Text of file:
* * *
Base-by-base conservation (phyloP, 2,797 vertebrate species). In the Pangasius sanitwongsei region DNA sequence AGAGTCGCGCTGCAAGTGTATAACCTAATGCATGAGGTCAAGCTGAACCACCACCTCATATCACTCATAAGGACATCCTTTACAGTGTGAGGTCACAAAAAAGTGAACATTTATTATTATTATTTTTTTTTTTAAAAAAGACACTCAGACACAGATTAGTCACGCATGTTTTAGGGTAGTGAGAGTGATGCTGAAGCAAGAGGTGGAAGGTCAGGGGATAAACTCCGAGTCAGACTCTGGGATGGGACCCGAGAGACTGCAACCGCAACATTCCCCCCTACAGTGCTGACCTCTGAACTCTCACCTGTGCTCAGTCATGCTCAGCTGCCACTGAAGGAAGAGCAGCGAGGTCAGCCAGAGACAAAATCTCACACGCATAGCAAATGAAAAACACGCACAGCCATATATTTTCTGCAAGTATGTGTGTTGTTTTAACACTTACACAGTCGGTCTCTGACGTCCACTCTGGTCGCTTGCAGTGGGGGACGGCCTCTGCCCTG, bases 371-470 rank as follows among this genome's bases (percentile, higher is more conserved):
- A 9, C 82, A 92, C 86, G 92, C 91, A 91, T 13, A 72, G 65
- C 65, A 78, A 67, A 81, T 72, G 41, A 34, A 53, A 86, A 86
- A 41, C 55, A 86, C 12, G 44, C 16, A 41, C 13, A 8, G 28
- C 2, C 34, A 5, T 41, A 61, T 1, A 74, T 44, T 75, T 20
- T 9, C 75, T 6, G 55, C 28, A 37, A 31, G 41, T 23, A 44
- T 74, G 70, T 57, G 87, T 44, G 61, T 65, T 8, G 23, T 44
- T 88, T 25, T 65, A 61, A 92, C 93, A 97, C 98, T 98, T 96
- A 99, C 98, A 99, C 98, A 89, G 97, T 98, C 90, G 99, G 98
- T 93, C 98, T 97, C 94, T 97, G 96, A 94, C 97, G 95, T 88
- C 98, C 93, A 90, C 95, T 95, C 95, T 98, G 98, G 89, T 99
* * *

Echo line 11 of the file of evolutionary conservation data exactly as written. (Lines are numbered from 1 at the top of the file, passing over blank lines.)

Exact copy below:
- C 98, C 93, A 90, C 95, T 95, C 95, T 98, G 98, G 89, T 99